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Get your hands off your computer!

04 Jun 2015 by
| Filed in Serious Hardware
Get your hands off your computer!

At Lenovo Tech World in China last week, Intel finally took all the wraps off its non-touch-and-gesture interface. LIRON SEGEV was there.


 

Every generation goes through a major technology leap in the way it interface swith machines. From the banging of the fingers on the typewriter to the keyboard to using a mouse and then a touchscreen. 


Intel has been working on the next iteration of the way we interface with our technology and it all revolves around a non-touch-and-gesture world which Intel calls RealSense.




At Lenovo Tech World in Beijing, China, last week, Intel CEO Brian M. Krzanich demonstrated how RealSense was a way for a machine to engage with the real word, in real-time and in 3D, much as we do ourselves. He cited an example of being able to fly a drone without a pilot, autonomously, at 15 miles per hours. This is possible thanks to the way RealSense detects and understand its environment. Krzanich suggested that, in the near future, there will be no need to enter a password, as our computers will be able to recognize us and automatically grant us access according to the security level we are given.


Intel’s vice president in charge of Perceptual Computing, Dr Achin Bhowmik, ý elaborated: “While taking a picture is good for keeping memories, when converting the 3D world into 2D you lose details and the ability to interact”.


RealSense would like to keep the 3D world and, using the small camera, is able to recognise objects and allow developers to take action based on those object and their movements.  The technology has advanced to the point that it is small enough that it is able to be integrated into portable devices such as phones, laptops and tablets. 


“This opens up a lot of application when you’re able to have a portable device that interacts in a 3D world.”


Lenovo announced at Tech World that it will integrate RealSense into various upcoming devices, like the Lenovo ThinkPad Yoga 15, Lenovo Z51, and ThinkPad E550.


Having learnt from the mobile world, Intel recognises that its all about the applications. If there are no applications, then users will not pay for those devices. However when applications are available that allow the user to play games, scan items into 3D printers ,and interact with videos by adding themselves as avatars to a video clip, then they will choose RealSense devices. Hence, making the Developer Toolkit available to developers is key.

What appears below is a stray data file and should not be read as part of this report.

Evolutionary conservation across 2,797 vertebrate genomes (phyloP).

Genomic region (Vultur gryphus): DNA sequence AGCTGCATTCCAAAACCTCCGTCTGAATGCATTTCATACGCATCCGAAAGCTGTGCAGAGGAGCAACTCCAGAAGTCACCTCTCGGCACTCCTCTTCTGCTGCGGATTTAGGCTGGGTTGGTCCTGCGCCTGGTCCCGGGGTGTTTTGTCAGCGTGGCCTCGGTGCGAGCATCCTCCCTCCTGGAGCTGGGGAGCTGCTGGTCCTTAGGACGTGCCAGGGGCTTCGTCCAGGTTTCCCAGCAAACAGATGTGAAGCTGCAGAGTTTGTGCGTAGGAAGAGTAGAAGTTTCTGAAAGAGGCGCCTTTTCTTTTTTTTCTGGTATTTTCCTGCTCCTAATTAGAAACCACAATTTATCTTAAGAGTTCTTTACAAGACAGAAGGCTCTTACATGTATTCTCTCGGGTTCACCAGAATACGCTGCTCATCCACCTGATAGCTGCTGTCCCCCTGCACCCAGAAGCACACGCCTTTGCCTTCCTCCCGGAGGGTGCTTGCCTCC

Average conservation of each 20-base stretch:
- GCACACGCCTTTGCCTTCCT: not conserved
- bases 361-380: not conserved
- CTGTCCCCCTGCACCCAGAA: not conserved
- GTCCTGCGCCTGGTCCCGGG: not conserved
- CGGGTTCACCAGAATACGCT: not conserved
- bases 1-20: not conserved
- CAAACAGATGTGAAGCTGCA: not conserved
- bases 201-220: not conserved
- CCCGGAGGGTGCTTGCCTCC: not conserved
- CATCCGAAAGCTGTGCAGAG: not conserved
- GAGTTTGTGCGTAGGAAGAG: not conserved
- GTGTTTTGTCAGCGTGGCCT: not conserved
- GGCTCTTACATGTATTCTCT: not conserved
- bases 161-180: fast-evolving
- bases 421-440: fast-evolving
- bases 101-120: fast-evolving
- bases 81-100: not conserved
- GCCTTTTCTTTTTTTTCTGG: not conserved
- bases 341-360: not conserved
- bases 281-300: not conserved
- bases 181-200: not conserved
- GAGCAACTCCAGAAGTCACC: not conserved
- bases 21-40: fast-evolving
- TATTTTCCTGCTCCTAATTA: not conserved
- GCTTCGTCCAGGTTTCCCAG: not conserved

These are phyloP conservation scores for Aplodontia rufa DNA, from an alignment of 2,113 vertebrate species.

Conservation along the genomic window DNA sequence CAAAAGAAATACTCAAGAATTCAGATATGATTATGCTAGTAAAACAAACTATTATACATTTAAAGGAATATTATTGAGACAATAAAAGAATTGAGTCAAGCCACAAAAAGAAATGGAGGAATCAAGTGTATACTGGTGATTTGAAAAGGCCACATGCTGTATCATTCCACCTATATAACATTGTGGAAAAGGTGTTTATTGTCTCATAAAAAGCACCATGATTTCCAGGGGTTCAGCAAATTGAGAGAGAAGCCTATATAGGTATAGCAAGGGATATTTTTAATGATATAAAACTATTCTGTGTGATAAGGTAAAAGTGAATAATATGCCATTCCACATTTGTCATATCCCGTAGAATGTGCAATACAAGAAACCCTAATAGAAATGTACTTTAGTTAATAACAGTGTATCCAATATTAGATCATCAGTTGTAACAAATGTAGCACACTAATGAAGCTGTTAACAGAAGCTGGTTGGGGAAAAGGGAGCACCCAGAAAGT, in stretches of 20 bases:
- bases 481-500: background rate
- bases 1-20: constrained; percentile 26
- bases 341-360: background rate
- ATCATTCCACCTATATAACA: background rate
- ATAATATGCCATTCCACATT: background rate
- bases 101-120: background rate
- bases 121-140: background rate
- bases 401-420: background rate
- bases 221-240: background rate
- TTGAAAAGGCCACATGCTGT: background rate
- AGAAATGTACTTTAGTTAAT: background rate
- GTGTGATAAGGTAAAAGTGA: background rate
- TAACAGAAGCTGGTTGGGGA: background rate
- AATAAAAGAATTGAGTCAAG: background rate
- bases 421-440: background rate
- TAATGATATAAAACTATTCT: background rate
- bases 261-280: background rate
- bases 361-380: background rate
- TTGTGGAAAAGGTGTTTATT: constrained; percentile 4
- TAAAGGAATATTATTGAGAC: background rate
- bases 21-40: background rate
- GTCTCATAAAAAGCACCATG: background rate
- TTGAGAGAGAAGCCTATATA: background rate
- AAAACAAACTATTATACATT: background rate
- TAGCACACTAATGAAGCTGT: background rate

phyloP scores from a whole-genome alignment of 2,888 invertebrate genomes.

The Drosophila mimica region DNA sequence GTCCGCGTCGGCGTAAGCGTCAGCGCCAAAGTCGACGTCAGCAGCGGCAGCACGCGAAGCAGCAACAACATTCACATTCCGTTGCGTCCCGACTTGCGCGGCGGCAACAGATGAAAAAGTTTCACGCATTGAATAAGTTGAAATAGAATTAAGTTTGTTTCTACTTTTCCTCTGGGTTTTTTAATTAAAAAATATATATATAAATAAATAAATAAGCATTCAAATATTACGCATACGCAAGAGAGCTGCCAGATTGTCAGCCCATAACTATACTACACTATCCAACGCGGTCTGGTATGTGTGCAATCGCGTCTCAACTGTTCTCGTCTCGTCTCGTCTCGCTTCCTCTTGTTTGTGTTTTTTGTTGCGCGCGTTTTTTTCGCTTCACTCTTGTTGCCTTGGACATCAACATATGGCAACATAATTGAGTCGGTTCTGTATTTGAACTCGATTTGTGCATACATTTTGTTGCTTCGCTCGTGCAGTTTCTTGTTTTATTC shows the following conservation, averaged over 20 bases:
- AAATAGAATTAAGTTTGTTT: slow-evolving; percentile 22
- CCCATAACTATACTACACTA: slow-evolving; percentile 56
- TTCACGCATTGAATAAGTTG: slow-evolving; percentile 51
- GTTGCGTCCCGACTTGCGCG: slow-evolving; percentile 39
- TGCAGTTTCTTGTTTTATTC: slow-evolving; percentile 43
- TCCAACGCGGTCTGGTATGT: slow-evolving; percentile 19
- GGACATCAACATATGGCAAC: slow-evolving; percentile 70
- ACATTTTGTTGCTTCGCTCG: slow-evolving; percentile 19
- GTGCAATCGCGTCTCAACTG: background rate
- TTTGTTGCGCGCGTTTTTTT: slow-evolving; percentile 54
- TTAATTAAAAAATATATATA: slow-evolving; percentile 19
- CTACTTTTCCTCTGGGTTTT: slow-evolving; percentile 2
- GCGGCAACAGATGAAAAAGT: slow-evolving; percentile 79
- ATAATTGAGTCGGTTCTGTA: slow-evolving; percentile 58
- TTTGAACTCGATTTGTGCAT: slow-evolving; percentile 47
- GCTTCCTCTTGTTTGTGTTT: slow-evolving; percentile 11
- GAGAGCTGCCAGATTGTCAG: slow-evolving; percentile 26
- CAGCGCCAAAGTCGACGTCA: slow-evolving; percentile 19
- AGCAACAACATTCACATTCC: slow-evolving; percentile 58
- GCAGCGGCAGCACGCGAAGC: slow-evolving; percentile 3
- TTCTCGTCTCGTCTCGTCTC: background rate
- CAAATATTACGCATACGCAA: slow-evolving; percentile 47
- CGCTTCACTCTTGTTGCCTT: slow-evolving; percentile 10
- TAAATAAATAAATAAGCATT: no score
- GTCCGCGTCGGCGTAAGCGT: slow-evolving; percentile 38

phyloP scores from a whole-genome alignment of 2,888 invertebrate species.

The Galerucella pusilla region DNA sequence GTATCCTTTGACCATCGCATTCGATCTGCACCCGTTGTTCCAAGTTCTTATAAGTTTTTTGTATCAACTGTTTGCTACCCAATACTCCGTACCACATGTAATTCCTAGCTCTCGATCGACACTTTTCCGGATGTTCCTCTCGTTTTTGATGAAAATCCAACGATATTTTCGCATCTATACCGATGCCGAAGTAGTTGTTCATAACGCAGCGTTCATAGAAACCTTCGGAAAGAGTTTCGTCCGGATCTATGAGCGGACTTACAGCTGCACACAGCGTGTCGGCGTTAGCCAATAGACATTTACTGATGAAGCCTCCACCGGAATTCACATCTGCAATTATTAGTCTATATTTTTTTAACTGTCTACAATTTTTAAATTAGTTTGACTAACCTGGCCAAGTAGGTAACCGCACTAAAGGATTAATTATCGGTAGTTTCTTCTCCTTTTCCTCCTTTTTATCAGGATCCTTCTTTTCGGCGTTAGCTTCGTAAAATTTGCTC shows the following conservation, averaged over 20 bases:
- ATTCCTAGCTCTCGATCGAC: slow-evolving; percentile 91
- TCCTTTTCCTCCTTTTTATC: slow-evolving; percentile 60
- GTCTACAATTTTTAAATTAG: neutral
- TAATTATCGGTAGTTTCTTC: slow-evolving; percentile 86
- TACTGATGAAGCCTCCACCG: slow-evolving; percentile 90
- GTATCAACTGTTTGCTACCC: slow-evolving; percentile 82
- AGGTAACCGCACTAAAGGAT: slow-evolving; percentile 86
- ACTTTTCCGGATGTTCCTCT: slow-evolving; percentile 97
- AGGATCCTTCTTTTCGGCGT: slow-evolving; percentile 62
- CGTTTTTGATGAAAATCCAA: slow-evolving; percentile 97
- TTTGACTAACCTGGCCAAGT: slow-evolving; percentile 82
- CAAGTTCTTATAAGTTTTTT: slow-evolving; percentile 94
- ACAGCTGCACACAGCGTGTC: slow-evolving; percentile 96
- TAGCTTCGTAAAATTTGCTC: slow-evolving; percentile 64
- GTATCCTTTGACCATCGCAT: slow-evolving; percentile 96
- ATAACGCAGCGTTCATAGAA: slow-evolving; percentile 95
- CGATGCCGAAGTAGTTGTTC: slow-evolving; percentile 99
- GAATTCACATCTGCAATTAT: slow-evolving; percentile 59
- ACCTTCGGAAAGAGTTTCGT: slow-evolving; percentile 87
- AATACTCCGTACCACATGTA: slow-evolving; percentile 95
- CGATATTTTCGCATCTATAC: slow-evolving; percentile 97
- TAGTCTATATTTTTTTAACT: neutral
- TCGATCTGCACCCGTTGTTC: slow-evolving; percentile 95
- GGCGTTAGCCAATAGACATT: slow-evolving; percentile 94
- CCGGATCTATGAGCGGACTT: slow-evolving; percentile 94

Intel RealSense SDK


Currently the system is able to recognise facial expression with high accuracy, recognise joints on hands, render objects and mix them into the real-world, and separate background people from the main foreground person. These features are shipped with Intel’s RealSense and, with simple commands, developers can tap into these using APIs (application programming interfaces).


Of course, this technology is not aimed at replacing the keyboard and mouse. It is too early for that, as applications are built with keyboard specific input mechanisms in mind. It is easier to type an email with a keyboard then gesturing above virtual keys from afar. However, when it comes to turning a page in an electronic recipe book, this is an ideal scenario for the action to be completed via a hand gesture, “especially if your hands are full of chicken and spices”, joked Bhowmik.


Intel is looking at making adoption of this technology as simple as possible and is looking for intuitive gestures to be used, such as finger waving. This is natural and even children will instantly be able to understand what to do. Intel is trying to stay away from gestures that require learning, such as closed-fist-closes-app. “Let’s make it simple and straight forward for a child to do,” said Bhowmik.


There is a great opportunity for South African companies to become leaders in this sphere, which is a high growth area, especially with the growing popularity of virtual reality technologies. 


* For more information about RealSense and how to begin developing applications for it, visit http://www.intel.com/content/www/us/en/architecture


* Liron Segev is also known as The Techie Guy. You can read his blog at http://www.thetechieguy.com or follow him on Twitter on @Liron_Segev


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